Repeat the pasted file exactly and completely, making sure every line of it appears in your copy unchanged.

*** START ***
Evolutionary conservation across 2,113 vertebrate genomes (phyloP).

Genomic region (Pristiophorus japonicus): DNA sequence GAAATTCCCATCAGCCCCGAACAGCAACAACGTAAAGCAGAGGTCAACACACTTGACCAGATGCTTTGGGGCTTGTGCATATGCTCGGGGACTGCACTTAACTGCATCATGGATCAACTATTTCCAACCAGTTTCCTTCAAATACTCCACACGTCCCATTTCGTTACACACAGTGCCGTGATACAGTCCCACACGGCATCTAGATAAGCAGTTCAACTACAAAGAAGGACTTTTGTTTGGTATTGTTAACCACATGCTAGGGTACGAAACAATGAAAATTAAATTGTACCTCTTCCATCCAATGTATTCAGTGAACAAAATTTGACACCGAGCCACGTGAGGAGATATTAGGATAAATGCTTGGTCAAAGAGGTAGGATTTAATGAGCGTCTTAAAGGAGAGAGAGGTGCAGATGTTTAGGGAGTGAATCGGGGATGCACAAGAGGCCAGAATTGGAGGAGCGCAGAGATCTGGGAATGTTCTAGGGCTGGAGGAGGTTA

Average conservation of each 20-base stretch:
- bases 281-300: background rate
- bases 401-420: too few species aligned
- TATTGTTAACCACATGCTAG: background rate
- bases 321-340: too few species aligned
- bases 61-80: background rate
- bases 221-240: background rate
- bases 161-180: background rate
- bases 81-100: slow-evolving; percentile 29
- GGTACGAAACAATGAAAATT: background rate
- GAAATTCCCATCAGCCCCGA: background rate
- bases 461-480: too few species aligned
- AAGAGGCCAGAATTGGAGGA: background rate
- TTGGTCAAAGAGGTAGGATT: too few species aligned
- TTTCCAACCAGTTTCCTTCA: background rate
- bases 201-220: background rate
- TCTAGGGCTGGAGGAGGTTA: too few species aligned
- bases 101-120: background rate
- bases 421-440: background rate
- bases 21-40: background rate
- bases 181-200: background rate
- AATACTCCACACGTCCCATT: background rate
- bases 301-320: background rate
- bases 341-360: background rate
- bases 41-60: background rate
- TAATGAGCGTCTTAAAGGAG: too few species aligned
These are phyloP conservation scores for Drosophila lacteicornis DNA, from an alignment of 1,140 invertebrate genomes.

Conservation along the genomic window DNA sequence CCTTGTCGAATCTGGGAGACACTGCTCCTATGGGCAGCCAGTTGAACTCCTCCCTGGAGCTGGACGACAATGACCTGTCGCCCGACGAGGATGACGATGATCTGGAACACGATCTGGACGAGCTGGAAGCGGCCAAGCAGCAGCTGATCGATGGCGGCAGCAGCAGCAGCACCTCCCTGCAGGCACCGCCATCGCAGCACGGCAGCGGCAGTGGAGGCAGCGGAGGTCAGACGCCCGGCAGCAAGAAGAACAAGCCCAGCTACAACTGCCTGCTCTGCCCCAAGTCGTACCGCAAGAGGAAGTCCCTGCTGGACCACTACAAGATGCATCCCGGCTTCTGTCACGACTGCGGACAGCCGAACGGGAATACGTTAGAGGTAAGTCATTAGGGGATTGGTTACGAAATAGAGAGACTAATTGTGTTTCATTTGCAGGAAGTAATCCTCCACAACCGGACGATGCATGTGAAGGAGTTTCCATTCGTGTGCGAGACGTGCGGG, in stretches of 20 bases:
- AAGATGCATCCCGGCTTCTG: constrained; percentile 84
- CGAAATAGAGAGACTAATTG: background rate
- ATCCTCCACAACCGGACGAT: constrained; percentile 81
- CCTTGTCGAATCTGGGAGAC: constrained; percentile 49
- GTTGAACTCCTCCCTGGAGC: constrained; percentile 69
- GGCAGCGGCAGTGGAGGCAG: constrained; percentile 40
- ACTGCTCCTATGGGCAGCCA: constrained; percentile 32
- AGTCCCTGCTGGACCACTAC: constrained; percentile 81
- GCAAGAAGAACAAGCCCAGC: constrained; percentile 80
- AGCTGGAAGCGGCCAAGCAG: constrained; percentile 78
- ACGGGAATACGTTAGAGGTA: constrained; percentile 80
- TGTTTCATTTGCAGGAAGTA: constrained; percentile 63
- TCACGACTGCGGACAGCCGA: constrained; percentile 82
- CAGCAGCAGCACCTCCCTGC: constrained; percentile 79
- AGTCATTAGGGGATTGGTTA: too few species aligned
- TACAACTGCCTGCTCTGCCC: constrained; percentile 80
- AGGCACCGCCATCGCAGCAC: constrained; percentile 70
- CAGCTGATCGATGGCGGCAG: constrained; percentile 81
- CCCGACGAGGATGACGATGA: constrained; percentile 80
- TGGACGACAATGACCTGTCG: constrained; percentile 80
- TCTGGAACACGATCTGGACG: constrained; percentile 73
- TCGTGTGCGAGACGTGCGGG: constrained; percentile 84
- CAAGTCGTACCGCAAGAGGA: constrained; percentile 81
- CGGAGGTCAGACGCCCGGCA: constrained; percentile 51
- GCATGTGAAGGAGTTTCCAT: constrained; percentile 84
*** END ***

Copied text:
Evolutionary conservation across 2,113 vertebrate genomes (phyloP).

Genomic region (Pristiophorus japonicus): DNA sequence GAAATTCCCATCAGCCCCGAACAGCAACAACGTAAAGCAGAGGTCAACACACTTGACCAGATGCTTTGGGGCTTGTGCATATGCTCGGGGACTGCACTTAACTGCATCATGGATCAACTATTTCCAACCAGTTTCCTTCAAATACTCCACACGTCCCATTTCGTTACACACAGTGCCGTGATACAGTCCCACACGGCATCTAGATAAGCAGTTCAACTACAAAGAAGGACTTTTGTTTGGTATTGTTAACCACATGCTAGGGTACGAAACAATGAAAATTAAATTGTACCTCTTCCATCCAATGTATTCAGTGAACAAAATTTGACACCGAGCCACGTGAGGAGATATTAGGATAAATGCTTGGTCAAAGAGGTAGGATTTAATGAGCGTCTTAAAGGAGAGAGAGGTGCAGATGTTTAGGGAGTGAATCGGGGATGCACAAGAGGCCAGAATTGGAGGAGCGCAGAGATCTGGGAATGTTCTAGGGCTGGAGGAGGTTA

Average conservation of each 20-base stretch:
- bases 281-300: background rate
- bases 401-420: too few species aligned
- TATTGTTAACCACATGCTAG: background rate
- bases 321-340: too few species aligned
- bases 61-80: background rate
- bases 221-240: background rate
- bases 161-180: background rate
- bases 81-100: slow-evolving; percentile 29
- GGTACGAAACAATGAAAATT: background rate
- GAAATTCCCATCAGCCCCGA: background rate
- bases 461-480: too few species aligned
- AAGAGGCCAGAATTGGAGGA: background rate
- TTGGTCAAAGAGGTAGGATT: too few species aligned
- TTTCCAACCAGTTTCCTTCA: background rate
- bases 201-220: background rate
- TCTAGGGCTGGAGGAGGTTA: too few species aligned
- bases 101-120: background rate
- bases 421-440: background rate
- bases 21-40: background rate
- bases 181-200: background rate
- AATACTCCACACGTCCCATT: background rate
- bases 301-320: background rate
- bases 341-360: background rate
- bases 41-60: background rate
- TAATGAGCGTCTTAAAGGAG: too few species aligned
These are phyloP conservation scores for Drosophila lacteicornis DNA, from an alignment of 1,140 invertebrate genomes.

Conservation along the genomic window DNA sequence CCTTGTCGAATCTGGGAGACACTGCTCCTATGGGCAGCCAGTTGAACTCCTCCCTGGAGCTGGACGACAATGACCTGTCGCCCGACGAGGATGACGATGATCTGGAACACGATCTGGACGAGCTGGAAGCGGCCAAGCAGCAGCTGATCGATGGCGGCAGCAGCAGCAGCACCTCCCTGCAGGCACCGCCATCGCAGCACGGCAGCGGCAGTGGAGGCAGCGGAGGTCAGACGCCCGGCAGCAAGAAGAACAAGCCCAGCTACAACTGCCTGCTCTGCCCCAAGTCGTACCGCAAGAGGAAGTCCCTGCTGGACCACTACAAGATGCATCCCGGCTTCTGTCACGACTGCGGACAGCCGAACGGGAATACGTTAGAGGTAAGTCATTAGGGGATTGGTTACGAAATAGAGAGACTAATTGTGTTTCATTTGCAGGAAGTAATCCTCCACAACCGGACGATGCATGTGAAGGAGTTTCCATTCGTGTGCGAGACGTGCGGG, in stretches of 20 bases:
- AAGATGCATCCCGGCTTCTG: constrained; percentile 84
- CGAAATAGAGAGACTAATTG: background rate
- ATCCTCCACAACCGGACGAT: constrained; percentile 81
- CCTTGTCGAATCTGGGAGAC: constrained; percentile 49
- GTTGAACTCCTCCCTGGAGC: constrained; percentile 69
- GGCAGCGGCAGTGGAGGCAG: constrained; percentile 40
- ACTGCTCCTATGGGCAGCCA: constrained; percentile 32
- AGTCCCTGCTGGACCACTAC: constrained; percentile 81
- GCAAGAAGAACAAGCCCAGC: constrained; percentile 80
- AGCTGGAAGCGGCCAAGCAG: constrained; percentile 78
- ACGGGAATACGTTAGAGGTA: constrained; percentile 80
- TGTTTCATTTGCAGGAAGTA: constrained; percentile 63
- TCACGACTGCGGACAGCCGA: constrained; percentile 82
- CAGCAGCAGCACCTCCCTGC: constrained; percentile 79
- AGTCATTAGGGGATTGGTTA: too few species aligned
- TACAACTGCCTGCTCTGCCC: constrained; percentile 80
- AGGCACCGCCATCGCAGCAC: constrained; percentile 70
- CAGCTGATCGATGGCGGCAG: constrained; percentile 81
- CCCGACGAGGATGACGATGA: constrained; percentile 80
- TGGACGACAATGACCTGTCG: constrained; percentile 80
- TCTGGAACACGATCTGGACG: constrained; percentile 73
- TCGTGTGCGAGACGTGCGGG: constrained; percentile 84
- CAAGTCGTACCGCAAGAGGA: constrained; percentile 81
- CGGAGGTCAGACGCCCGGCA: constrained; percentile 51
- GCATGTGAAGGAGTTTCCAT: constrained; percentile 84